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Homeowner fascinated by impressively camouflaged creature discovered in their grass: 'That is so cool!'

"An impressive mimic."

straw-colored grasshopper in their grass

Photo Credit: iStock

Just outside of Athens lives a bug that could give X-Men's Mystique, a famous shape-shifter, a run for her money when it comes to world-class mimicry.

One Redditor living in Greece shared a picture of a clever straw-colored grasshopper that they found in their yard. The creature was perched on a straw-colored plant and blended in perfectly.

"Just found this bug in my garden," they posted in the r/whatsthisbug subreddit. "I don't know (what) it's called but its similarity to the color of the dry plant impressed me."

 straw-colored bug
Photo Credit: u/Dry_Abbreviations748 / Reddit

A number of creatures in the animal kingdom don unique camouflage that either helps protect them from predators or helps them sneak up on unassuming prey. This trait helps these species survive and thrive in their environment.

Mimicry is one type of camouflage that is used by a number of insects. Mimics have evolved to look, sound, smell, or even act like something else. Some of these master mimics look like other predators, and others — like this grasshopper — resemble plants or sticks.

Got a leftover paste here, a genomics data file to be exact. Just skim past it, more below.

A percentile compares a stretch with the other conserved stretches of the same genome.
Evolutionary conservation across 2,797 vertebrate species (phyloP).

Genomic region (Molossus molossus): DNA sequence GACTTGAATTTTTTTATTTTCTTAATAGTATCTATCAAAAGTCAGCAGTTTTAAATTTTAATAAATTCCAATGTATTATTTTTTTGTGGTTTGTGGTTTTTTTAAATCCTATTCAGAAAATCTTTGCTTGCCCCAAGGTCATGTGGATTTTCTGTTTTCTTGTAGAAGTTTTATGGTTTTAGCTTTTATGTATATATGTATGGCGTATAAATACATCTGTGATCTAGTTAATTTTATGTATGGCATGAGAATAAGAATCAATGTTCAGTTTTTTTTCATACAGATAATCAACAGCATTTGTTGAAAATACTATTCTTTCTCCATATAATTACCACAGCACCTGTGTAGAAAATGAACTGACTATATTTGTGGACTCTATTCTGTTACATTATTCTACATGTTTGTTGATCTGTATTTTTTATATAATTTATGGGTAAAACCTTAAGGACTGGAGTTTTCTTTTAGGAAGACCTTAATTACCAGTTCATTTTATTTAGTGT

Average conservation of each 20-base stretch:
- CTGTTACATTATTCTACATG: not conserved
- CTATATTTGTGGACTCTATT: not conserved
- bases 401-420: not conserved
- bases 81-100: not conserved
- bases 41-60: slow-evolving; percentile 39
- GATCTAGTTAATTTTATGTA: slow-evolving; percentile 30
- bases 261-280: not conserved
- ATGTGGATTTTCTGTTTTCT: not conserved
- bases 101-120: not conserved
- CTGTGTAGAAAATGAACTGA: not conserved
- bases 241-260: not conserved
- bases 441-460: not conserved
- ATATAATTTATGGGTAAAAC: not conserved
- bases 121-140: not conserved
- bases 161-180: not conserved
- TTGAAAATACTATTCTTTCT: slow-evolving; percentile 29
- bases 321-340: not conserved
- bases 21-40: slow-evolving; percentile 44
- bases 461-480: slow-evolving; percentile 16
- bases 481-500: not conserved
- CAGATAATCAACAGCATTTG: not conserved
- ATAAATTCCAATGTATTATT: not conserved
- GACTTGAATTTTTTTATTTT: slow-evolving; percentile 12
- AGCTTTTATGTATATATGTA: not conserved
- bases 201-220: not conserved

Stick bugs are one of the better-known examples of insect mimicry. Their twig-like appearance helps them hide from predators in plain sight. 

A dead leaf mantis also uses mimicry, resembling broken and decaying leaves. It even sports leaf patterns on its wings. Not only that, but this mantis could teach a MasterClass in acting — it has learned to mimic the motion of dead leaves and will sway if bothered.

The insect in question in this particular post is probably a Mediterranean slant-faced grasshopper nymph, according to one commenter. However, another person cheekily posited that it was a pterodactyl.

Regardless of the exact species, the community agreed that it was a pretty cool backyard find.

"An impressive mimic!" one person said.

"Wow, I thought I was in r/origami," someone else chimed in. "What a clever little bug."

Another commented, "That is so cool!"

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